- Financial institutions (including banks, credit unions, broker-dealers and securities firms) are excluded from the disclosure requirements. However, financial institutions are still subject to the prohibition on profiting from biometric identifier information.
- The ordinance expressly exempts biometric identifier information collected through photographs or video recordings, if (i) they are not analyzed by software or applications that identify or assist in identifying individuals based on physiological or biological characteristics and (ii) they are not shared with, sold or leased to third parties other than law enforcement. In other words, the law does not apply to a business’s use of closed caption security cameras.
What are the potential consequences of noncompliance?
- The law creates a private right of action for any person “aggrieved by” a violation to file an action in a court of competent jurisdiction against an offending party. The meaning of “aggrieved by” is not provided.
- An aggrieved person may recover (i) damages of $500 for each uncured violation of the disclosure requirements; (ii) damages of $500 for each “negligent violation” of the prohibition on profiting from biometric identifier information; (iii) damages of $5,000 for each “intentional or reckless violation” of the prohibition on profiting from biometric identifier information; (iv) reasonable attorneys’ fees and costs, including litigation expenses; and (v) “other relief” the court deems appropriate, including an injunction.
- Importantly, the ordinance also includes a notice and cure provision for a violation of the disclosure requirements. Specifically, a potential plaintiff must first provide the offending commercial establishment with written notice and an opportunity to cure the violation. If, within 30 days, the commercial establishment cures the violation and provides the aggrieved customer with an “express written statement that the violation has been cured and that no further violations shall occur,” the customer may not initiate suit.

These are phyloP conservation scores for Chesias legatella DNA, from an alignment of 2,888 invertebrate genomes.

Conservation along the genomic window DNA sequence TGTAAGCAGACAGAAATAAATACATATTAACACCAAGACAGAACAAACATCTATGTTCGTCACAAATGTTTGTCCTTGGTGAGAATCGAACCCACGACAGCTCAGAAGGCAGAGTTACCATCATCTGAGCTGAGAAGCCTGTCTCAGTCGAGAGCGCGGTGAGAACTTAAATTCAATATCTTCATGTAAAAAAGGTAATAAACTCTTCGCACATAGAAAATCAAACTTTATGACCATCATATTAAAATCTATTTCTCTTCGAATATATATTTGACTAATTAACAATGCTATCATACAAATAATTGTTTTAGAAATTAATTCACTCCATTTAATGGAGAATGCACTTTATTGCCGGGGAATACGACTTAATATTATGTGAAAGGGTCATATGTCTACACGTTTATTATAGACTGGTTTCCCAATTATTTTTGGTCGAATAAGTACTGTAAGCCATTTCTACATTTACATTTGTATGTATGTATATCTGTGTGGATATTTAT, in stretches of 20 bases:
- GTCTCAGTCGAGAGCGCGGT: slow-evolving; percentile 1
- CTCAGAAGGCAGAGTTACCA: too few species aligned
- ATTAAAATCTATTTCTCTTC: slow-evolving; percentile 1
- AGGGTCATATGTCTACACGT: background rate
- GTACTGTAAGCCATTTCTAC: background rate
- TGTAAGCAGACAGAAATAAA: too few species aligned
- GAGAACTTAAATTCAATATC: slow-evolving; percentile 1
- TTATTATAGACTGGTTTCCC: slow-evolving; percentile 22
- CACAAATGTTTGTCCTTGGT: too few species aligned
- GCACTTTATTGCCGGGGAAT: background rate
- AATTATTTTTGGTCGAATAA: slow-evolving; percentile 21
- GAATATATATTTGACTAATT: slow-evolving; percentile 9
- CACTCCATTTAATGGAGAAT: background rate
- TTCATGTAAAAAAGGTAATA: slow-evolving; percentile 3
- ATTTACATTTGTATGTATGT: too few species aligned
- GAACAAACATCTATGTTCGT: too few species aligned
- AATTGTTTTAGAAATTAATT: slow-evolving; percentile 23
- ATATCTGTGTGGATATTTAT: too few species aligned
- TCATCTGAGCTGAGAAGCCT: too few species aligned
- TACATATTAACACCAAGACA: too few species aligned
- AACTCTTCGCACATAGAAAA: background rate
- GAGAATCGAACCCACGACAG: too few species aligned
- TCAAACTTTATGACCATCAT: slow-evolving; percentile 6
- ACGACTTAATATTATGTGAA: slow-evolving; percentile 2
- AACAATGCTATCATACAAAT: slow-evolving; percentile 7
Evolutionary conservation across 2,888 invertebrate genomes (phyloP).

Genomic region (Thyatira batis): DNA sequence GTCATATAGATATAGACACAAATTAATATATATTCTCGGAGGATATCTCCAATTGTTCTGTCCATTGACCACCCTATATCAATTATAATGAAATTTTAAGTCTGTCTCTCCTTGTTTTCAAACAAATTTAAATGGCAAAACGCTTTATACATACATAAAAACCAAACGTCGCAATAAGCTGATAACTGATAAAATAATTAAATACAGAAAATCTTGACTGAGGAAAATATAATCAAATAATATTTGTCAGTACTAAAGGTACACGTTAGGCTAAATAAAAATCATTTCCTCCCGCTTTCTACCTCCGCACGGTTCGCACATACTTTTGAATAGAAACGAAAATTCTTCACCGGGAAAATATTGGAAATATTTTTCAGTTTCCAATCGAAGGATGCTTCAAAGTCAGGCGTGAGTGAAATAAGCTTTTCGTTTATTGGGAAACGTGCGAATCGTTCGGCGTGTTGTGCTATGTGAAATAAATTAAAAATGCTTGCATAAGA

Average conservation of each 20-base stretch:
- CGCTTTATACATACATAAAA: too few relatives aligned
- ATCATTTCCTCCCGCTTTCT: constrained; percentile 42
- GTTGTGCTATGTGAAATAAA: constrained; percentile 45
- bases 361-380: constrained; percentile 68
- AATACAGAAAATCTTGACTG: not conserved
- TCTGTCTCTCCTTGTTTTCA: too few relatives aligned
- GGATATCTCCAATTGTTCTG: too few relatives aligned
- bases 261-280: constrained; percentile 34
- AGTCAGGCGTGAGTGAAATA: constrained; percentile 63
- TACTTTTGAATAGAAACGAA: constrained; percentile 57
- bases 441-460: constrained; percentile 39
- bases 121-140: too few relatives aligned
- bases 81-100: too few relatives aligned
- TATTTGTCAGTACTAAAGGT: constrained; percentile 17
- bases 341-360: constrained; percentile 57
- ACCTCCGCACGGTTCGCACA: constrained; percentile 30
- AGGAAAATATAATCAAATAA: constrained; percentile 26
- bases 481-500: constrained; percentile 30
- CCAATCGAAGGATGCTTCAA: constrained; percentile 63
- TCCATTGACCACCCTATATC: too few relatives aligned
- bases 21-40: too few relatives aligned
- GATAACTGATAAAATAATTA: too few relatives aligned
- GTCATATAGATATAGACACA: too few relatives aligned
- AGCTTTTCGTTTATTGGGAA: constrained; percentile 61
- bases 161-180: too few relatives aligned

- By contrast, no pre-suit notice is required for alleged violations of the prohibition on profiting from biometric identifier information.
- The ordinance does not explicitly state whether an NYC agency may bring its own action against an offending commercial establishment. The commissioner of consumer and worker protection will issue separate rules, and the city’s chief privacy officer along with any other “relevant agency or office” will provide forthcoming guidance.
- A regulation containing similar damages provisions, Illinois’ Biometric Information Protection Act (BIPA), has generated significant litigation and spawned a number of class action lawsuits. NYC’s new biometric ordinance may also prove to be fertile ground for litigation.
What are the next steps for NYC businesses?
New York City businesses using biometric information should take steps now to comply with the new biometric ordinance, including the following:
- Determine whether your business is a “commercial establishment” covered by the law. The law defines this term broadly to include retail, entertainment and food establishments.
- Determine whether your business collects biometric identifier information, which is broadly defined and includes a catchall for “any other identifying characteristic.”
- Comply with the ordinance’s disclosure requirements to provide appropriate notice to customers with clear and conspicuous signage near all customer entrances.
- Update privacy policies and procedures to include a prohibition on selling, sharing or otherwise profiting from biometric identifier information.
- Develop procedures for responding to customer notices to cure potential violations, including by responding to customers within 30 days.